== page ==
Present substantial, fresh, relevant information (A manuscript is worthless if the authors have nothing worth reporting) Write what you know Good writing comes from good thinking Word power comes from intelligent reading Thinking Reading Writing Session 1

17 Why and How to Publish (4)
Write too much and then make deletions. Be brief. “Brevity is the soul of wit.” – Shakespeare. Do not publish several articles when one will suffice Do not publish similar articles with minor changes. Allow trainees to develop their own style, while maintaining quality control. To learn what works: Read more Write more Review more Your reputation can be affected by a poor publication. If you have a reputation for scientific honesty and careful writing, editors and readers may give you the benefit of the doubt. Session 1

18 Steps in Writing a Manuscript (1)
Reading Thinking Writing Revising Q: Professional Writing Service? Session 1

19 Steps in Writing a Manuscript (2)
Search and Review the Literature: Use MEDLINE + other sources Search using all appropriate keywords Summarize relevant points of related articles Prepare an Outline Preparation forces you to think and organize. All points should be supported by appropriate data. Gives a logical, step-by-step order in which the manuscript will be presented. Gaps can be filled in, and extraneous material can be eliminated. Writing can be done with less interruption. Session 1

20 Checklist for Preparing an Outline
Ensure that you are up-to-date on the literature in the field Confirm that the results are “real”- i.e., they cannot be explained by experimental error and have been repeated Complete the initial statistical analyses Select a target journal Look over the “Instructions for authors” Decide on the authors, and decide who will be the corresponding author Verify the current institution and address for each of the authors Decide who will be responsible for the various parts of the manuscript: Introduction:_________________Methods/Materials:___________________ Results:____________________Discussion:__________________________ Figures:____________________Tables:_____________________________ References:_________________Overall formatting:____________________ Discuss who will be responsible for other parts of the submission process Cover letter:_________________Online/mail submission:________________ Revisions:___________________Letter for revision/rebuttal:_____________ Determine who should be included in the acknowledgements Select a targeted date for submission Select major references to be cited Make a list of the procedures and instruments used, along with the conditions for each experiment Verify the details of the experiments (cell culture conditions, age of animals, duration of treatments, doses of agents used, etc.) Prepare the figures and tables for the major data that you will present Prioritize the data (The most important? Supporting Data? Supplemental data (if applicable for the selected journal)?) Session 1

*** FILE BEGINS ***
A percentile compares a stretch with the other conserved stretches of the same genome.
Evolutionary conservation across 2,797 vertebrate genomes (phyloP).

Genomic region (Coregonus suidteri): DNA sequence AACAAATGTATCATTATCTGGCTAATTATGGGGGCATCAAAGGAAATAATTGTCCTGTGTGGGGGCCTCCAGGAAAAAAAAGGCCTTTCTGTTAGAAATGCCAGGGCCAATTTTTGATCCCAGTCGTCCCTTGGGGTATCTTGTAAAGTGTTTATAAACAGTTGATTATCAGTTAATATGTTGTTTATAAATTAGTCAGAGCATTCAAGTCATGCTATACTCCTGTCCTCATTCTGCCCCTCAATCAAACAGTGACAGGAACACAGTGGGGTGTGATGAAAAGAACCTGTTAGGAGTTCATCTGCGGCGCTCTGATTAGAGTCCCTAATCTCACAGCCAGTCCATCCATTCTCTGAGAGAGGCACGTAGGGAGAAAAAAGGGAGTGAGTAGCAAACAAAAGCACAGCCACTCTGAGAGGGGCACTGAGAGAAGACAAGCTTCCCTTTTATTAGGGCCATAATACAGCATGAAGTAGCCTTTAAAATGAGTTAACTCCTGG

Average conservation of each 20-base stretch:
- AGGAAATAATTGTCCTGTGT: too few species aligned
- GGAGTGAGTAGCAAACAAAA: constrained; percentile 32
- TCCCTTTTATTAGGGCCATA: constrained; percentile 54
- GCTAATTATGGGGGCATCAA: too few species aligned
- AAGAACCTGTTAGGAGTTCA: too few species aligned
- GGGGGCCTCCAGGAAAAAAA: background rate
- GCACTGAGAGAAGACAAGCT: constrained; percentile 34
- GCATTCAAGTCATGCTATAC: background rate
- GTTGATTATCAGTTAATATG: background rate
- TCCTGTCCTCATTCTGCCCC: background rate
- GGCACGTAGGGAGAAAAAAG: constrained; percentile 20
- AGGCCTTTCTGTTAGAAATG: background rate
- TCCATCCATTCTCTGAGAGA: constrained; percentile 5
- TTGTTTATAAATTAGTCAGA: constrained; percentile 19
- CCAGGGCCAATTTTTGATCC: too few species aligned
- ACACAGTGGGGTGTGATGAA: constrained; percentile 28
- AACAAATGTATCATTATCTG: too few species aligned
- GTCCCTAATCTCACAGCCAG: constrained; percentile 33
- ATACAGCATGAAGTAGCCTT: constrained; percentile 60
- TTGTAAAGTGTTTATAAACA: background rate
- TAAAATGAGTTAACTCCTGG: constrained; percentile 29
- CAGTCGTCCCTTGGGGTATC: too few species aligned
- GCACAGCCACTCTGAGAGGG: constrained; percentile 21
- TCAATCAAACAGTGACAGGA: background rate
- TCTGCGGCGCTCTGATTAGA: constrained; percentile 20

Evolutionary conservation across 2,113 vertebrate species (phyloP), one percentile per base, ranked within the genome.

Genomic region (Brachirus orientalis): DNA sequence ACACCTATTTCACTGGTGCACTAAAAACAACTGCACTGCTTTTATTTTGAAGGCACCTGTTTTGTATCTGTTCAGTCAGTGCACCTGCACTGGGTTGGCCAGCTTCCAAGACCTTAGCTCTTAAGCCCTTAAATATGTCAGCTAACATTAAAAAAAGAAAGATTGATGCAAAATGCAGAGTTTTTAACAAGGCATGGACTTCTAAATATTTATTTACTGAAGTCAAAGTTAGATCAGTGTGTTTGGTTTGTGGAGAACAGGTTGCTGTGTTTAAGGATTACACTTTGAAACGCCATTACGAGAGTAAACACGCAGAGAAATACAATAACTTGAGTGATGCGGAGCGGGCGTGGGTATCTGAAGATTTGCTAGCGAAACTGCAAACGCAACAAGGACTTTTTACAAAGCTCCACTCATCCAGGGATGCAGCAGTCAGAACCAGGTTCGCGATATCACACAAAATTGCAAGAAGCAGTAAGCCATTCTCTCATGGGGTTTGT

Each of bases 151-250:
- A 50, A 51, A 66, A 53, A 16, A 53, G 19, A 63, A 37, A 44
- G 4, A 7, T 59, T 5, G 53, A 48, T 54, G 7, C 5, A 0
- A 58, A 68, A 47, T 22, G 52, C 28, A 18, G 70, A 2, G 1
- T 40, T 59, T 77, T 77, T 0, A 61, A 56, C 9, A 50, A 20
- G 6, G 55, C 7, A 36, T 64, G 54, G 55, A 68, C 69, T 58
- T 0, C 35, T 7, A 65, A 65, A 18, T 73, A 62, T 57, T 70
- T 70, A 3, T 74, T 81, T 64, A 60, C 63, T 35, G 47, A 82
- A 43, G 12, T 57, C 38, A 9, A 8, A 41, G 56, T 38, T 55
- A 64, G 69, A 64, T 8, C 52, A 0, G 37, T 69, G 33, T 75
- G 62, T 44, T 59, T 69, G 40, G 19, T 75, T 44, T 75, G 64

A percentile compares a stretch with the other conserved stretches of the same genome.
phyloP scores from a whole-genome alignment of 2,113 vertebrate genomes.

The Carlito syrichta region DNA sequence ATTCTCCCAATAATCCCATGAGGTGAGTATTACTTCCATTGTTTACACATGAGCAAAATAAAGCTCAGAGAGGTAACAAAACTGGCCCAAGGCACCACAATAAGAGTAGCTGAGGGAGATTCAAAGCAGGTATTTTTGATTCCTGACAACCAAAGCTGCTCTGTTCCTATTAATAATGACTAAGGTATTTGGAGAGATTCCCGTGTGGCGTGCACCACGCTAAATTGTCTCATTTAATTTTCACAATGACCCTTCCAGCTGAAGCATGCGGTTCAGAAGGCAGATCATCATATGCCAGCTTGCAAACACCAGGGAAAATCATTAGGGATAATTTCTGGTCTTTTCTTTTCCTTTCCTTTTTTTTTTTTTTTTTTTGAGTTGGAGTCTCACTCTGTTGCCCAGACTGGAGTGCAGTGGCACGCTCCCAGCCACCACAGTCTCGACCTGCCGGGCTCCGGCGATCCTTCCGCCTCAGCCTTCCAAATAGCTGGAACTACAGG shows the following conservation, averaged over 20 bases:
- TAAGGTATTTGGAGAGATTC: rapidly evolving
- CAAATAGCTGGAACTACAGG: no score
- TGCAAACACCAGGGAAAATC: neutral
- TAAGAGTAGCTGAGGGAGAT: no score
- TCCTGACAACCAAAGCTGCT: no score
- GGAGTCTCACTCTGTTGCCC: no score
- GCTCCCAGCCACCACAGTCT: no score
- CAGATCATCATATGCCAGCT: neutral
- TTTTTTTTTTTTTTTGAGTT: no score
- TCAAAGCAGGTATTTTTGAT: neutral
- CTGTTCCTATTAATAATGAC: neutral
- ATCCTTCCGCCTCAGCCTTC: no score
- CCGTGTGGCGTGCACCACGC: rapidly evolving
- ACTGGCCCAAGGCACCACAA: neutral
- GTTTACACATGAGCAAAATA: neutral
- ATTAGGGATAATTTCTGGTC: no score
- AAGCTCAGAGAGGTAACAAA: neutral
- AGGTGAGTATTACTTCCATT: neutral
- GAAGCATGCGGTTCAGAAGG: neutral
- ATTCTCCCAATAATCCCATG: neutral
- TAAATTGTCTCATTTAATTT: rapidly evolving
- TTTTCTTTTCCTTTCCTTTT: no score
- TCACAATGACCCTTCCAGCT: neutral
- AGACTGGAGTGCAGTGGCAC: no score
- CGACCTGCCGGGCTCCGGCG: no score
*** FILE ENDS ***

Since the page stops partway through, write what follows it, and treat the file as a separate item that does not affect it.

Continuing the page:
21 Sample Outline Session 1 Introduction
Epidemiological studies show a correlation between isoflavone consumption and cancer. Evidence supports the idea that genistein is the most important isoflavone in the diet. Genistein has an anticancer effect in animal models. Main Point: Epidemiological studies show that diet, which can vary substantially from one country to another, is one of the major factors in cancer etiology and may account for up to 35% of the differences in cancer rates among different countries. Thesis Statement: Genistein, a dietary component, has a novel mechanism of action, whereby it specifically down-regulates MDM2 at both transcriptional and post-translational levels. Materials and Methods: Plasmids and reagents Cell lines and cell cultures Reverse transcription-PCR Assays for apoptosis, cell proliferation, cell cycle distribution, and clonogenicity Xenograft models Results: Genistein inhibits MDM2 expression in human cancer and primary cell lines, regardless of p53 status. (Figures 1 and 2) MDM2 transcription is repressed by genistein. (Figure 3) Genistein promotes degradation of the MDM2 protein, independent of p53. (Figure 4) Inhibitory effects of genistein on tyrosine kinases are not required for the down-regulation of MDM2. (Figure 5) Genistein has antitumor effects on apoptosis, cell cycle distribution, and cell proliferation, regardless of cellular p53 status. (Figure 6) In vitro antitumor activities of genistein are associated with its capacity to down-regulate MDM2. (Figure 7) In vivo MDM2 inhibition by genistein shows dose-dependent antitumor activity and chemosensitization, independent of p53. (Figure 7) Discussion: Reason for interest in genistein. Purpose of study and summary of results. Transcriptional activation of MDM2. NFAT, a specific transcription factor. Post-translational regulation of the MDM2 protein. Lack of effect of tyrosine kinase inhibitors. Importance of MDM2 expression in cancer. The antitumor effect of genistein and its effect on MDM2. Conclusion: Importance of results in relation to cancer prevention and therapy. Session 1

22 Steps in Writing a Manuscript (3)
Actual Writing (Turtle or Rabbit Writer?): General Approach to generating first draft: Tables and Figures Results Methods Introduction Discussion Abstract Title References Other parts General Approach to Revising first draft: Read the First Draft (From the beginning to the end Read it again Read literature again Revise Introduction, Results and Discussion Methods Abstract Title Title and other parts Session 1